Swimming Summer Diaries: Ryann Kopacka and Caroline Jones In China Part III
July 31, 2008
While many college students use the summer to relax by the pool, go to the beach and work as waiters and waitresses, members of the Georgia Tech Swimming Team are making full use of their time. Some are traveling the world, while others are getting a head start on their careers with some unique and interesting internships or jobs. RamblinWreck.com will give you a feel for what some of these student-athletes are doing with "Summer Diaries." In part three, rising senior Caroline Jones and rising junior Ryann Kopacka check in for the final time from the Far East where they spent the summer studying abroad. They will return to Atlanta this weekend and get ready for the fast-approaching fall semester.
Georgia Tech Community and Fans,
It is night and day how Beijing is different from the Beijing when we arrived over a month ago. Olympic preparations have increased as of Sunday the 20th, and Beijing is becoming more beautiful everyday. Olympic banners line the campus, the streets, and the highways. There are potted flowers all along the sidewalks and medians. There are new road signs posted through the city that point toward Olympic attractions, and the signs have English on them!
The new subway lines are FINALLY open!! ...well almost. The new line 5 has been open since we arrived in Beijing. It runs north to south, ending at the Temple of Heaven. Line 10 opened on the 20th, which runs east to west, and it's so convenient to use it. This line goes near the venues, and it is also a much easier way to get to the Silk Market because you can avoid some nasty train transfers .The sad part is that Line 8 is not open yet! Line 8 is the Olympic Line that goes to the Olympic Green, the Olympic Sports Center, the Olympic Village, the Bird's Nest, and the Water Cube. I'm sure it's done being built, they just haven't opened it to the public yet. Anyway, the new subways are wonderful. They have brand new trains with new seats and handrails, air conditioning, and plenty of space because not many people are using the new lines yet. The new trains also have TVs that are currently playing instructional videos about each Olympic sport. For example, the gymnastic videos explain what the gymnasts wear, how high the pommel horse is off the ground, how gymnastics is scored, etc. At least, that is what we can gather from the Chinese and animations. It's neat how the government is teaching the Chinese about the Olympics by playing movies on the subways.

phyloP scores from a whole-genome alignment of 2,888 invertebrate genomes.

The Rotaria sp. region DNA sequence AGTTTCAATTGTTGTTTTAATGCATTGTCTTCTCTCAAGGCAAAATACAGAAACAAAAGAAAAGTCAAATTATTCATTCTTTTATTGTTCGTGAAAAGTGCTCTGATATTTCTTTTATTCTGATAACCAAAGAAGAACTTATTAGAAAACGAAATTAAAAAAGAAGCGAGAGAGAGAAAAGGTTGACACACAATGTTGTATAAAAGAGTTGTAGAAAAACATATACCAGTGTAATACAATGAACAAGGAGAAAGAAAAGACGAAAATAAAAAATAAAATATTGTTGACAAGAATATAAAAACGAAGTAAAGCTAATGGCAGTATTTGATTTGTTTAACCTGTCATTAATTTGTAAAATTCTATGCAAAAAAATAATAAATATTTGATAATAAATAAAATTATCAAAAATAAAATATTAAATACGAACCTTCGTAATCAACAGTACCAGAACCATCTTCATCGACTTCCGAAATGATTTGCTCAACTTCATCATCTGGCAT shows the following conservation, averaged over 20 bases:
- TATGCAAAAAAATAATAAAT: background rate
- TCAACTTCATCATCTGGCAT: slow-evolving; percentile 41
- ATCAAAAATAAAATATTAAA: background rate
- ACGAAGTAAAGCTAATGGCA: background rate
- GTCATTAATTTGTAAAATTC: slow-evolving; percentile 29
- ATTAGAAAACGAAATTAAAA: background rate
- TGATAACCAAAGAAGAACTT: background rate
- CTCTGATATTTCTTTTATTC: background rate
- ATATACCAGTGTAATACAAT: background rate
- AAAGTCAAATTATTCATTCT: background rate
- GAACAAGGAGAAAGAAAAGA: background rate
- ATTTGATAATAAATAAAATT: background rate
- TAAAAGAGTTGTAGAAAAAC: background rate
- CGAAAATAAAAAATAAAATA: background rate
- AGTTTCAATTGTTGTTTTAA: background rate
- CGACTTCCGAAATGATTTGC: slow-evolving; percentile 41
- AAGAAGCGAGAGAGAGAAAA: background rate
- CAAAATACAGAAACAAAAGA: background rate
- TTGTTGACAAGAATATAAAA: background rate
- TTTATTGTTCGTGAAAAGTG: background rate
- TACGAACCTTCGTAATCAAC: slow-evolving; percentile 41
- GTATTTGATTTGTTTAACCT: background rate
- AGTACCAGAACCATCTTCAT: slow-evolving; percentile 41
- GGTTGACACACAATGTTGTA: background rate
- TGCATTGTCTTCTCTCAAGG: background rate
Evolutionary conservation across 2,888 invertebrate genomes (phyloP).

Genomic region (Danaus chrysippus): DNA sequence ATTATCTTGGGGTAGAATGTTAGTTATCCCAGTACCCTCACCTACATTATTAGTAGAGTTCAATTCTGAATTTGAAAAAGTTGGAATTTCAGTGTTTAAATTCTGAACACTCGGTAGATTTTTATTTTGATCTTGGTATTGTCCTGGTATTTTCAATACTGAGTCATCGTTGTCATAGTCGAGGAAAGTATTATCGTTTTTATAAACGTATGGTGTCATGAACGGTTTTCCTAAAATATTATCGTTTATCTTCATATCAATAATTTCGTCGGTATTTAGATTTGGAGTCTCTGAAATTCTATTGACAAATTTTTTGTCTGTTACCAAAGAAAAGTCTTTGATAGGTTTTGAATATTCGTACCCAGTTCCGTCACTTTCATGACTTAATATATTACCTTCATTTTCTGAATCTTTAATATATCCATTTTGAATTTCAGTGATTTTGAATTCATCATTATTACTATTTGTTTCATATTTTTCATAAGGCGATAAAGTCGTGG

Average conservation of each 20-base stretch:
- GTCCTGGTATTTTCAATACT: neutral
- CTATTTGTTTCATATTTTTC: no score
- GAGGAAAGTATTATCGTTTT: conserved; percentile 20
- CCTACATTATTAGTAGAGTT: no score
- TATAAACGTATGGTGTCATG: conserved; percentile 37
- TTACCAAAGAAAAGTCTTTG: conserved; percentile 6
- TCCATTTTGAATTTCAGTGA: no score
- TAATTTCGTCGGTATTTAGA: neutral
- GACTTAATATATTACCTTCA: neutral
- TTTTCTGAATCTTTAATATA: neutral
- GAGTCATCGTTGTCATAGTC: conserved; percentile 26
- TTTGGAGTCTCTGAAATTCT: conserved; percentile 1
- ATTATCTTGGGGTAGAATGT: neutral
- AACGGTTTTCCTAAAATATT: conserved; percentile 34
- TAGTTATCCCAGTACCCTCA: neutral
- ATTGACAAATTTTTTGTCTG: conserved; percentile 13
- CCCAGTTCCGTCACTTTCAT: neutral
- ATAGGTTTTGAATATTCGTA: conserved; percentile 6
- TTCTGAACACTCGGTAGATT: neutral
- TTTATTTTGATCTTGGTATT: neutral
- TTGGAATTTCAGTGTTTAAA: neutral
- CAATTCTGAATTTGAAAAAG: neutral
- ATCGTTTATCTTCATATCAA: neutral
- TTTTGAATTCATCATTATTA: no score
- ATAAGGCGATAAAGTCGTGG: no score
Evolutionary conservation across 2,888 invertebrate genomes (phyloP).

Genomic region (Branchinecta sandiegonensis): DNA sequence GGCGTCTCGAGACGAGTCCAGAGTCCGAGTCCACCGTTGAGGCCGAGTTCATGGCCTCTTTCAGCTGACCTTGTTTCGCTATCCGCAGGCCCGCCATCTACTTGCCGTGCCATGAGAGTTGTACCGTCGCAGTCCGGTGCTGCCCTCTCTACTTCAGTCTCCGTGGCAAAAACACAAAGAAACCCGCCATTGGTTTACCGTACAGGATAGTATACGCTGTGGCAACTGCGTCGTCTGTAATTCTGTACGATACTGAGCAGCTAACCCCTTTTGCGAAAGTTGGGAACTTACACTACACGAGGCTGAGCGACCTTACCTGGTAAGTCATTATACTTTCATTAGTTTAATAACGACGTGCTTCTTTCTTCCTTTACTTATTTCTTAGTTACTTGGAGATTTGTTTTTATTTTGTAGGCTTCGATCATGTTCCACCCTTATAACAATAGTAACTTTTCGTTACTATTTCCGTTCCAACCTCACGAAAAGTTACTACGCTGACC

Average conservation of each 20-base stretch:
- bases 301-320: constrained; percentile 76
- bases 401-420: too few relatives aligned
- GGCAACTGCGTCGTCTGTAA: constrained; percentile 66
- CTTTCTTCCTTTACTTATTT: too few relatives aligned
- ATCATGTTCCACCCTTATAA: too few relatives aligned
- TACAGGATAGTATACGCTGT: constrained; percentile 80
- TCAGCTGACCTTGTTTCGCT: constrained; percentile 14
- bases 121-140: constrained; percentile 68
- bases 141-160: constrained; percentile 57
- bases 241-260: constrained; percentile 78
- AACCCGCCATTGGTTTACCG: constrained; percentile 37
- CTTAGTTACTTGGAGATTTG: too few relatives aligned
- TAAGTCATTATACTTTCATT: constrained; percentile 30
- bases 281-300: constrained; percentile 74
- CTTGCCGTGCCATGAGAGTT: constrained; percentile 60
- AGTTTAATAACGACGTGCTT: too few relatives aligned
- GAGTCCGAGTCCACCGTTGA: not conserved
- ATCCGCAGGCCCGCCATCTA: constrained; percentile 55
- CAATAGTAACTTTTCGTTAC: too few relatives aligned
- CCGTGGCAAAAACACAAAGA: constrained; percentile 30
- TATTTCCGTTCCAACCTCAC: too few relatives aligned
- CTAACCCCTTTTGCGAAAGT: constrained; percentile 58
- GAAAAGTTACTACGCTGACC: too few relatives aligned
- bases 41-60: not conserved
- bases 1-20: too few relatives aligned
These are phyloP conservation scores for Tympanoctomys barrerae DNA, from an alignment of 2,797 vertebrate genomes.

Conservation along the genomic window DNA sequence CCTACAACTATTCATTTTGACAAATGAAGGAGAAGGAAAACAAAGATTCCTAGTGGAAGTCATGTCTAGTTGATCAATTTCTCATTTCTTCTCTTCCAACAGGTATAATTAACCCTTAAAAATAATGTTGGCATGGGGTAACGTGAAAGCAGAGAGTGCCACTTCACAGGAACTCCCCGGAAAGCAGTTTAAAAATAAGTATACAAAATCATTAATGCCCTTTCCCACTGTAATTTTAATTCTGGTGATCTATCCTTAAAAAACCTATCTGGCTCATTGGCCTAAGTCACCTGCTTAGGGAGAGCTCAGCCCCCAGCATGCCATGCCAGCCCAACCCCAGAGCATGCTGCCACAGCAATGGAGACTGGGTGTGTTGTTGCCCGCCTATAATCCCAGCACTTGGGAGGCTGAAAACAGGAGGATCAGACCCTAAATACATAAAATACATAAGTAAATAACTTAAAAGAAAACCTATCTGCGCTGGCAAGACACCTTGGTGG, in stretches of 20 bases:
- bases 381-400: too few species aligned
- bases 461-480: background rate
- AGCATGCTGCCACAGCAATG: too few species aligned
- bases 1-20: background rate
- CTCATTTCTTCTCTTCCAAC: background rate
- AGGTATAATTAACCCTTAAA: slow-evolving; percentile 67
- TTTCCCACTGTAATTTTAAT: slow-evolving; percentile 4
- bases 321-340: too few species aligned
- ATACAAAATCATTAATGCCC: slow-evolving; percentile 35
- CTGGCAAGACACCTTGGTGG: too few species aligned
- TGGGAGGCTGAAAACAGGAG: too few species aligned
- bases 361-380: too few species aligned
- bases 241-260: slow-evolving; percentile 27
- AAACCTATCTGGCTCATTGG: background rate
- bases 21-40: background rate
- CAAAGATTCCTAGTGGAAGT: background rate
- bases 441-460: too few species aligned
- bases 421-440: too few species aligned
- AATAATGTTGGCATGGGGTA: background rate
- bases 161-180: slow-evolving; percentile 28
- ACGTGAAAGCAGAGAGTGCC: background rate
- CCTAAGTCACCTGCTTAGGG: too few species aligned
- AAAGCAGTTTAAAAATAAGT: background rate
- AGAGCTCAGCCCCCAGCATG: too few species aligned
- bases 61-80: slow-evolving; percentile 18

The roads are less crowded too! As of the 20th, Beijing has been regulating the amount of cars on the roads. On Monday, Wednesday, and Friday, only cars with license plates ending with an odd number can drive on the roads. On Tuesday, Thursday, and Saturday, only even-numbered cars can drive on the road. Taxis and buses can drive everyday. The cool thing is that the Chinese people are abiding by this rule! It's fun to ride down the street and only see odd numbered license plates. I don't know how the United States would enforce such a rule.
This system has definitely cleared up the roads. It's not so crazy riding our bikes anymore or crossing intersections because there are not as many cars. The new system also benefits the taxi drivers because it keeps the fake taxis off the roads every other day. There are even lanes on the roads that are designated just for Olympic vehicles, similar to the HOV lanes in Atlanta. I'm not sure what constitutes an "Olympic vehicle", but the lanes stay empty most of the time, not even the taxis are allowed to use them.